EHL: As humans we all have hundreds of stories inside our hearts, minds and bodies. Some of us feel the urge and need to write them on paper or transform them into art.

LFS: Has writing grown out of your work as a clown? 

EHL: Writing has always been a important part off my life but in 2011 I became more serious about it after finishing a training program on writing children books at Norsk Barnebokinstitutt [the Norwegian Institute for Children’s Books].

LFS: What else would you like to tell me about your work?

EHL: I think that adults are duty-bound to encourage children to realize that life in today’s world can have meaning, but they need our guidance. I do what I can with my artistic tools, but we all have a responsibility to teach those who will one day lead the world.

Top photo by Christine Crüger. Reproduced with permission from the publisher.

Life and I: A Story About Death

A sensitive examination of the inseparability of life and death.

life-and-i
Image copyright 2016 Marine Schneider, text copyright 2016 Elisabeth Helland Larsen, reproduced with permission from Little Gestalten.
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Image copyright 2016 Marine Schneider, text copyright 2016 Elisabeth Helland Larsen, reproduced with permission from Little Gestalten.

 

Last week we explored Aimée de Jongh’s graphic novel that, among other things, grapples with the untimely death of a childhood friend. Certainly, Return of the Honey Buzzard is not for the under-14 set, but the review did prompt some readers to ask whether any new picture books for young children deal with death without being trite or too complex.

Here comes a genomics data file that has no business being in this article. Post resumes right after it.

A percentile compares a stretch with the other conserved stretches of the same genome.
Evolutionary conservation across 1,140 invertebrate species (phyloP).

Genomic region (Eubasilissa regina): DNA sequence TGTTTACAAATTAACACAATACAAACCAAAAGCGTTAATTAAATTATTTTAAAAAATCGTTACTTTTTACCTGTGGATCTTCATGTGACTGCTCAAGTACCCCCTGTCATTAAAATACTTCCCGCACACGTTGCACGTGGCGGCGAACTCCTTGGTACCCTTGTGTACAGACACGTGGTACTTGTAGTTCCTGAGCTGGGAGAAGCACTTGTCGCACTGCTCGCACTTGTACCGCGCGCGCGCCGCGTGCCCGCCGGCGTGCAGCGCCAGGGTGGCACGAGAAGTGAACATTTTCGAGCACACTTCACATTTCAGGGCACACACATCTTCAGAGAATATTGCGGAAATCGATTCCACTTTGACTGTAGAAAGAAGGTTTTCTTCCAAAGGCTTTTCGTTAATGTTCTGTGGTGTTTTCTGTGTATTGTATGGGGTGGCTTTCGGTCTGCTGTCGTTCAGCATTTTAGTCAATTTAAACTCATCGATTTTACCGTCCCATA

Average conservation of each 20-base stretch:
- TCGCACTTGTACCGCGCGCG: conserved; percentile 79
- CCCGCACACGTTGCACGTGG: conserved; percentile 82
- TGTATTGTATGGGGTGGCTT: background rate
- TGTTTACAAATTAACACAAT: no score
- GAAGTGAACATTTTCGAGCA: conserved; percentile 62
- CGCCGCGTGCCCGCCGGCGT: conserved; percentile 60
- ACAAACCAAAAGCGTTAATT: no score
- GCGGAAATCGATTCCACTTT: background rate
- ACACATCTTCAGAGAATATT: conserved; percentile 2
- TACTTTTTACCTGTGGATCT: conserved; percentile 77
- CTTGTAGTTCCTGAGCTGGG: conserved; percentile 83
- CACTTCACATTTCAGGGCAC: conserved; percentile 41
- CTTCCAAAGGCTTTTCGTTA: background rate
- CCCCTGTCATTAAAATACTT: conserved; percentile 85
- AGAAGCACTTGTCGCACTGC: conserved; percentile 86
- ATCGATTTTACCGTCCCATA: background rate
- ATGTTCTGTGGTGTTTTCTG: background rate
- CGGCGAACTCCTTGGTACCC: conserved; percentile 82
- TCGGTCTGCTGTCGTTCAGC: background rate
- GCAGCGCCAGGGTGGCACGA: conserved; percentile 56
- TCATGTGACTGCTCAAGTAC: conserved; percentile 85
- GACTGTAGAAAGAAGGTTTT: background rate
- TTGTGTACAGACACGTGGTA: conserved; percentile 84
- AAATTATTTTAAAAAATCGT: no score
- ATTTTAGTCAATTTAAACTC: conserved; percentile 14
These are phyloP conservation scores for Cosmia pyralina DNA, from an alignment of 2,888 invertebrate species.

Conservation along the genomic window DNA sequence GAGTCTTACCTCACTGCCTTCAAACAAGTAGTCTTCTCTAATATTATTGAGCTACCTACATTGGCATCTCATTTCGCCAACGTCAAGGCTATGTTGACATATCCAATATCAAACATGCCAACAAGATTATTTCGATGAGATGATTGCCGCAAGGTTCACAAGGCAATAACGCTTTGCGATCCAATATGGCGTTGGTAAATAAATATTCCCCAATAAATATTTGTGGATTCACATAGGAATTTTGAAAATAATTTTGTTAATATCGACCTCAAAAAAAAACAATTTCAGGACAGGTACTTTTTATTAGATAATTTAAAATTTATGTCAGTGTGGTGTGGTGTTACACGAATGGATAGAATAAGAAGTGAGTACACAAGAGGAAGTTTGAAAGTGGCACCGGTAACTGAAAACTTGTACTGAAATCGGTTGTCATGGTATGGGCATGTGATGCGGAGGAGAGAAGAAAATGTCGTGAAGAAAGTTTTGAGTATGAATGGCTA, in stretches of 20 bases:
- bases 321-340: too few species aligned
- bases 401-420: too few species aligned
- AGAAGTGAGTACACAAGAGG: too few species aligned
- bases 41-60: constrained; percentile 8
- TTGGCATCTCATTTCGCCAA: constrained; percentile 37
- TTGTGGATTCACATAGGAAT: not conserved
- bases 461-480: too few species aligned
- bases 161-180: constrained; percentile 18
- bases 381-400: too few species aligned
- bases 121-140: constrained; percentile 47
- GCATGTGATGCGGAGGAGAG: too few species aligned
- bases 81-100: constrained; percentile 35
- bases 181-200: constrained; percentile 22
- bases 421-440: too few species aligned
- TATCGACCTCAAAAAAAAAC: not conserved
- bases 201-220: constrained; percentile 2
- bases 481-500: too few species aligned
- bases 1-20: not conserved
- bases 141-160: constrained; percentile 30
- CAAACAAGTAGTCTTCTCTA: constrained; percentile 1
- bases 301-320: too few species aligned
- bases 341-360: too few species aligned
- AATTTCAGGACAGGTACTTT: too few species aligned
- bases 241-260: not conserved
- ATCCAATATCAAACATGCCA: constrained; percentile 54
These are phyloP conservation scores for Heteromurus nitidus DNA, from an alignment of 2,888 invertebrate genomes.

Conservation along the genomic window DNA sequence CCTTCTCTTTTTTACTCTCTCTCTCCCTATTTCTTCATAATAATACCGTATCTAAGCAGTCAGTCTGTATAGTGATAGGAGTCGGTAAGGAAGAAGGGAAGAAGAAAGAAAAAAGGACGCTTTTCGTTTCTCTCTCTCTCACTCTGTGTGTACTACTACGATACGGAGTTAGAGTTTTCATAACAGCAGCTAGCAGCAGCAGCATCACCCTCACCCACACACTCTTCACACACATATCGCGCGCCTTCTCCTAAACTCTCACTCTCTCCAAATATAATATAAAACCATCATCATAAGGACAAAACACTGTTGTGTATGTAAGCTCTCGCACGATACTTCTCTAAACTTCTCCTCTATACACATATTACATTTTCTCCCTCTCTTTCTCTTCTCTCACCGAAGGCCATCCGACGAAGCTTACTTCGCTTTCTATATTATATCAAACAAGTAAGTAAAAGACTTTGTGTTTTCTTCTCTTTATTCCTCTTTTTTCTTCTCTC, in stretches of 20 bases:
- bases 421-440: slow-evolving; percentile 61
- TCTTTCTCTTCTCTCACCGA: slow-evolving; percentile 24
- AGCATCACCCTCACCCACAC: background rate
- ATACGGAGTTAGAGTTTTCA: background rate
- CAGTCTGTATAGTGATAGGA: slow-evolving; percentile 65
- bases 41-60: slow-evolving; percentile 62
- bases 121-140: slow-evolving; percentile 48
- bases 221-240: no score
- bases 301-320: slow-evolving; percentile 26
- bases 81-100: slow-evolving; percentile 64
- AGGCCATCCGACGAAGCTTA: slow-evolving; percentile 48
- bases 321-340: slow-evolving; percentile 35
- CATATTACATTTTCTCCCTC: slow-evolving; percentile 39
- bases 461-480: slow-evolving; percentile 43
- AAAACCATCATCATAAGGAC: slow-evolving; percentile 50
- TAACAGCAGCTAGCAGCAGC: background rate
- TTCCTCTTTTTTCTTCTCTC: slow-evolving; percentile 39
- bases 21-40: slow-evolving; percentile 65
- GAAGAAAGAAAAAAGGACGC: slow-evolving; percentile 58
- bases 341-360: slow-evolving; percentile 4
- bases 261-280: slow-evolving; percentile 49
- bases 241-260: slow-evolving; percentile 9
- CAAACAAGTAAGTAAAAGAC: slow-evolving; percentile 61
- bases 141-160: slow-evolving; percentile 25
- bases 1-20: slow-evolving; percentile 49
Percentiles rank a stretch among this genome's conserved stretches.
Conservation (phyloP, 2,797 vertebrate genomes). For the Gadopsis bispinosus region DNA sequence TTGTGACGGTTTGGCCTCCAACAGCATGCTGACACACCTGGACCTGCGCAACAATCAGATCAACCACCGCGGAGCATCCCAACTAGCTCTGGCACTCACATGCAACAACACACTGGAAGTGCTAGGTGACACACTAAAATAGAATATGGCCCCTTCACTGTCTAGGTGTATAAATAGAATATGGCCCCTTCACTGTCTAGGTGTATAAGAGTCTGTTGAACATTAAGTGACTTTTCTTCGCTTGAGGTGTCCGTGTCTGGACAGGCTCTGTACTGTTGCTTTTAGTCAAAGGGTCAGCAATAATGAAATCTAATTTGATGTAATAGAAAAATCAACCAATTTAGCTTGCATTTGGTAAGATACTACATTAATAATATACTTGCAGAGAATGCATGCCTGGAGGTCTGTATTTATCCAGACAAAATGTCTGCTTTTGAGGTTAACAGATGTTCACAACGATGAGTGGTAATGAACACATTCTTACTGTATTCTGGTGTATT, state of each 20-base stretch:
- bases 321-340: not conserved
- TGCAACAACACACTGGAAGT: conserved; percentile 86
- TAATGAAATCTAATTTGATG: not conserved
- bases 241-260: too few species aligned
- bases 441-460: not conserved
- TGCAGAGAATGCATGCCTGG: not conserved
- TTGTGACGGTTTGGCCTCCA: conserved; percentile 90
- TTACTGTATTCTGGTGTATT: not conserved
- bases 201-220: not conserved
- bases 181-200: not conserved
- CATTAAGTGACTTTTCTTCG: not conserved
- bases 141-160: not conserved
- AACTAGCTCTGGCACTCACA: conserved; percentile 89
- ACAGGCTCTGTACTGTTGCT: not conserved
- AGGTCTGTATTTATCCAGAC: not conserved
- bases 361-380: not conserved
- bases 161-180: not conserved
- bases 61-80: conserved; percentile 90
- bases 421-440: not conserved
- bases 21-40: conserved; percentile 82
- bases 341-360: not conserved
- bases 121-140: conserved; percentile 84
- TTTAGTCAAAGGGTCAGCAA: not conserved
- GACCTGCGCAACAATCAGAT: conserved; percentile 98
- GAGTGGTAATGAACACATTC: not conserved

While Margery Williams’ The Velveteen Rabbit (1922) is a time-tested classic, a new picture book attempts a more didactic approach, and it works. Life and I: A Story About Death by Norwegian author Elisabeth Helland Larsen introduces a rosy-cheeked girl named Death who rides her pink bicycle en route to all living creatures. Young, old, animals, plants, even the unborn and the reluctant eventually meet her. Though the thought of Death’s arrival may seem frightening, Larsen makes sense of the inevitable: “If I were to disappear, who would make way for all yet to be born,” Death wonders. (Rosie Hedger’s seamless translation from the Norwegian is a tour de force.) Life, Death’s sister, also appears in the book, making the case that one cannot exist without the other.

Families in mourning will find Life and I quietly reassuring when trying to explain why living beings expire. Marine Schneider’s pencil illustrations are delicate yet surprisingly firm–Death may be imagined as a little girl, but she is unwavering.

(Originally published by Magikon Forlag as Jeg er Døden .)

Life and I: A Story About Death, by Elisabeth Helland Larsen, illustrated by Marine Schneider, translated by Rosie Hedger; Little Gestalten, $19.95, 48 pages, ages 4 +.